Our Alumni

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Our Lady Edith Wolfson Fellowship programme, in partnership with the Medical Research Council (MRC), is attracting and developing outstanding young clinicians in MND research in order to create future scientific leaders in this field.

This webpage consists of our past Clinical Research Fellows, if you would like to view our current Clinical Research Fellows please click here.

Past Clinical Research Fellows:

Dr Jakub Scaber

Clinical Research Training Fellowship

Dr Scaber from the University of Oxford was investigating how the C9orf72 gene causes MND in some individuals using induced pluripotent stem (iPS) cell technology.

By reprogramming these stem cells into human motor neurones, he looked at how this gene causes MND and whether gene therapy can reverse the changes.

Dr Scaber said: “I am grateful and delighted to have been awarded a fellowship to study the biology of MND. With my research I aim to further improve our understanding of the disease, in particular the role of C9orf72. While my research will not have a direct impact on patient care initially, I hope that this knowledge will enable us to propose new treatment avenues in the future.”

Read more about this fellowship:

Dr Robin Highley

Clinical Research Training Fellowship

Dr Highley from the Sheffield Institute for Translational Neuroscience (SITraN) based at the University of Sheffield used his fellowship to understand how a protein called TDP-43 may be involved in the death of motor neurones in MND. Specifically he investigated how the movement of TDP-43 from one compartment to another within motor neurones affects their vulnerability.

Commenting on his fellowship, Dr Highley said: “We know very little about the function of TDP-43 and my fellowship promises to significantly contribute to our understanding of MND by finding out more about this protein. Personally, this prestigious award has provided a fabulous career opportunity, with the chance to acquire new skills and experience of MND research.”

Where are they now? Following completion of his fellowship, Dr Highley is combining a role as a Consultant Neuropathologist with his continued research studies as a Senior Lecturer at SITraN.

Read more about this fellowship:

Dr Ceryl Harwood

Clinical Research Training Fellowship

Dr Harwood from the Sheffield Institute for Translational Neuroscience (SITraN) based at the University of Sheffield was awarded a Clinical Research Training Fellowship to investigate physical activity and it’s link with MND.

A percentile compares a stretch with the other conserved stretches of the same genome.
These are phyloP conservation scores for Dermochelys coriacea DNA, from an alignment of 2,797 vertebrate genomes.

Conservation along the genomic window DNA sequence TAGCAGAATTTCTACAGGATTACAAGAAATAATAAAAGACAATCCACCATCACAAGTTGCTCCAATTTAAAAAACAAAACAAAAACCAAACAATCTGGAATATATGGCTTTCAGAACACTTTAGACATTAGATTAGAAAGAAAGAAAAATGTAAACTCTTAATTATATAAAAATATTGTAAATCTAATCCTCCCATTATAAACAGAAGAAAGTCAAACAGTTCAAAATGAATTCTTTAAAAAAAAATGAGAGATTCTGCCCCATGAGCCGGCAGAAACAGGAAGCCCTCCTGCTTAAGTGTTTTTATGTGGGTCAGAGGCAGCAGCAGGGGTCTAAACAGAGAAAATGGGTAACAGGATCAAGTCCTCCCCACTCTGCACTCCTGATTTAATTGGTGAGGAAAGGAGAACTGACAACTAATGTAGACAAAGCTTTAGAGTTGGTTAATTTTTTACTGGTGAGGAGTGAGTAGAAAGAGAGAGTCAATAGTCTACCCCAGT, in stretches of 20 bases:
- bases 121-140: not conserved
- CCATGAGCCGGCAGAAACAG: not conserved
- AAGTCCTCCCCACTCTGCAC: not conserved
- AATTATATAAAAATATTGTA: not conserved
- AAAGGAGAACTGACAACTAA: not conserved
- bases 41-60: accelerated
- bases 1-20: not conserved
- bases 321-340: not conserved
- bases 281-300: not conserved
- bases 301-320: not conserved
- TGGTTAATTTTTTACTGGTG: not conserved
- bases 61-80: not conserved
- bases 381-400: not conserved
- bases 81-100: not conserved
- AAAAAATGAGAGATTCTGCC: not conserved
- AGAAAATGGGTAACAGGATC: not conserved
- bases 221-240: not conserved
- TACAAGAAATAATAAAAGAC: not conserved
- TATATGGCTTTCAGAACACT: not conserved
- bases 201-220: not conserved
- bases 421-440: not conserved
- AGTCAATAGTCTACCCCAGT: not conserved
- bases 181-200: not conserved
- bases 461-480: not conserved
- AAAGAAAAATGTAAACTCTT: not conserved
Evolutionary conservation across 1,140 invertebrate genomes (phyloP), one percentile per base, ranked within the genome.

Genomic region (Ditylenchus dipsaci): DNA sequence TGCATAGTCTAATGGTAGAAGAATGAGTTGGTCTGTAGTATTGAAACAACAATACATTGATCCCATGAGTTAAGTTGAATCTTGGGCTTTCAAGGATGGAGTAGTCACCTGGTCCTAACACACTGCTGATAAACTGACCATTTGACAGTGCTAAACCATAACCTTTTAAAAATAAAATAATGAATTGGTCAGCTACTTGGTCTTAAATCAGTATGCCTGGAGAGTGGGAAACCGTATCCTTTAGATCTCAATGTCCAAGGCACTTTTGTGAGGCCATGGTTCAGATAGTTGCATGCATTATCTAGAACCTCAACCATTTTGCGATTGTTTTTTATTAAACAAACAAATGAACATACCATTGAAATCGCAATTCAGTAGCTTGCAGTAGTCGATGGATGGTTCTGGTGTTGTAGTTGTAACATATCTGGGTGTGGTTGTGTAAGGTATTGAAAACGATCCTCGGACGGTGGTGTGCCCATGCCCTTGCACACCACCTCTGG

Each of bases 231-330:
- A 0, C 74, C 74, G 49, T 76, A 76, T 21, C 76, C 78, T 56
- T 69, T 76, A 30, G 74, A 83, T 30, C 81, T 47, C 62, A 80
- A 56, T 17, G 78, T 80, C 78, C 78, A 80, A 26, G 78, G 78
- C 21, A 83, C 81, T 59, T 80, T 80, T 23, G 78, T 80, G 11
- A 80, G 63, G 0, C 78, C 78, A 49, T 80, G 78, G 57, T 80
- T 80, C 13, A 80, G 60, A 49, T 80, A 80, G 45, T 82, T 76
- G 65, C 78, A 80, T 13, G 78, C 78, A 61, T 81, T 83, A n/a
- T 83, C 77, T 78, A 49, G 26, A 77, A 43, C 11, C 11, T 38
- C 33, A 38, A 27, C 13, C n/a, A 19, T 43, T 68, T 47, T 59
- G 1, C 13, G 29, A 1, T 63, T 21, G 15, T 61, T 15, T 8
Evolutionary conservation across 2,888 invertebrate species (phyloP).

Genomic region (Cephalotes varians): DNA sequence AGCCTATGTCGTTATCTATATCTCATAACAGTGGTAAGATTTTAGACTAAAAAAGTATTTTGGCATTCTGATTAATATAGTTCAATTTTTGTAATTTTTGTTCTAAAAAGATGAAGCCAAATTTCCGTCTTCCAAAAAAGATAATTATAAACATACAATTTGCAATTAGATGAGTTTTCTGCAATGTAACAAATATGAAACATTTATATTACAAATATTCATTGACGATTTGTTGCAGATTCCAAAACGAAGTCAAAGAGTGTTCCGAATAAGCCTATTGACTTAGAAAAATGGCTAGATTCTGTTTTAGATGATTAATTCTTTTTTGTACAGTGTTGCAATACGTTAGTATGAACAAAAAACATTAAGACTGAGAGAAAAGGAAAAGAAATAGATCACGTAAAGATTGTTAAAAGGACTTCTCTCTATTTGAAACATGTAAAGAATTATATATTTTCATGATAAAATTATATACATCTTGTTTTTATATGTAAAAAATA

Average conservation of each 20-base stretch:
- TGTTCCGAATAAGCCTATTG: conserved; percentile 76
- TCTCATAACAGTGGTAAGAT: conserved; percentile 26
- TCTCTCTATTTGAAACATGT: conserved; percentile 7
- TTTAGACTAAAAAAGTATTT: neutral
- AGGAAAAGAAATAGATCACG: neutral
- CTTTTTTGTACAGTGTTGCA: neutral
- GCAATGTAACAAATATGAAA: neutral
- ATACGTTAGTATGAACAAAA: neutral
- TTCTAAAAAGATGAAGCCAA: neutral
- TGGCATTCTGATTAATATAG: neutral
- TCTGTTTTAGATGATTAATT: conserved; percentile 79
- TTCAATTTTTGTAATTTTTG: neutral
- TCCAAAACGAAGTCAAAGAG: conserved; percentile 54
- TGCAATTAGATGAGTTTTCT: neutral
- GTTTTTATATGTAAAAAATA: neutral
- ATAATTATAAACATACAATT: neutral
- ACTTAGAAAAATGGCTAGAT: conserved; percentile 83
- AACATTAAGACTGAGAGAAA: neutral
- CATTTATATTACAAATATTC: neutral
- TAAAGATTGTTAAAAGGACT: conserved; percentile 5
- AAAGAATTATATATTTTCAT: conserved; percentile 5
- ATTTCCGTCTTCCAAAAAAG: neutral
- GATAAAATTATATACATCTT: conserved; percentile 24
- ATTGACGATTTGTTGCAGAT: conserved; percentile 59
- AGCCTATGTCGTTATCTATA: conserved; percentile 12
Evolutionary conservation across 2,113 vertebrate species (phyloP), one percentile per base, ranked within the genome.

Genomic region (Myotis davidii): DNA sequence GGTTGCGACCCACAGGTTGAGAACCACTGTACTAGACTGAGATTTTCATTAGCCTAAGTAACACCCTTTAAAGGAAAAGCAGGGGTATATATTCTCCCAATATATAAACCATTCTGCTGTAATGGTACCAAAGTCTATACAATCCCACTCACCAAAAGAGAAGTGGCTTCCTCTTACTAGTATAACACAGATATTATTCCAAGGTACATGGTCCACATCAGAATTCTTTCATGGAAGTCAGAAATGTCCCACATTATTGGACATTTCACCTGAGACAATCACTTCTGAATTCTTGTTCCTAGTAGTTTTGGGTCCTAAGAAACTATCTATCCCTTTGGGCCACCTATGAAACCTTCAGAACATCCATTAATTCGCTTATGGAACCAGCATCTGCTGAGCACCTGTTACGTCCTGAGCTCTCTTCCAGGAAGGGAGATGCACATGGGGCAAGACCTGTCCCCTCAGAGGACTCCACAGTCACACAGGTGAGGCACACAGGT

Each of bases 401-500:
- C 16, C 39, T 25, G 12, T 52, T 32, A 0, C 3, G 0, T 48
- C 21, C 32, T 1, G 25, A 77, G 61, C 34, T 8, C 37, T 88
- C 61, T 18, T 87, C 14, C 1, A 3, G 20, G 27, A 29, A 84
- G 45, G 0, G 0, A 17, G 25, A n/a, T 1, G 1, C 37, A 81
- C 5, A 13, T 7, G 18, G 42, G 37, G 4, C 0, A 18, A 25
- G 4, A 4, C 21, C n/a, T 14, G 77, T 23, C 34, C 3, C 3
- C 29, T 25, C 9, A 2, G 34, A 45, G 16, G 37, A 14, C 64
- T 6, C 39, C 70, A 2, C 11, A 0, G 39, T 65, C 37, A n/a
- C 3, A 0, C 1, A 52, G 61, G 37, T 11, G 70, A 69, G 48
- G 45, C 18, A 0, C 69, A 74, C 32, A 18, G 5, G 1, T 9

Dr Harwood developed and validated a novel questionnaire to measure physical history in adulthood. Presenting her results during the late-breaking news session of the 24th International Symposium on ALS/MND, Dr Harwood’s research identified that physical activity may be a risk factor for MND.

Dr Harwood said: “My Fellowship has been a wonderful experience. Not only was I able to undertake an academically important, high quality piece of clinical research but the Fellowship ensured that I was supported with appropriate academic training to develop my skills, undertake the study and work towards a higher degree. The prestigious nature of such a fellowship will no doubt direct and facilitate my future career choices and I look forward to the opportunities it brings.”

Where are they now? Dr Harwood is continuing her research studies at SITraN, exploring how genetic and environmental factors may act in combination to increase the risk of MND.

Read more about this fellowship:

Dr Johnathan Cooper-Knock

Clinical Research Training Fellowship

A Clinical Research Fellowship was awarded to Dr Cooper-Knock, based at the Sheffield Institute for Translational Neuroscience (SITraN) at the University of Sheffield for his research into MND.

Using the Association’s DNA bank, the fellowship programme allowed Dr Cooper-Knock to carry out cutting-edge genetic research over three years to learn more about how mistakes in a gene called C9ORF72 can cause MND.

Dr Cooper-Knock  said about his research fellowship, “I was over the moon to receive the fellowship; it is an internationally recognised award, which both as a scientist and a doctor of neurology will help me to progress significantly.

“I am passionate about MND patients and this fellowship will allow me to develop my research into the genetics of MND and work towards a cure for this terrible disease.”

Read more about this fellowship:

Pictured: Dr Jakub Scaber, Dr Robin Highley, Dr Ceryl Harwood, Dr Johnathan Copper-Knock

 

 

 

 

 

 

 

 

 

 

 

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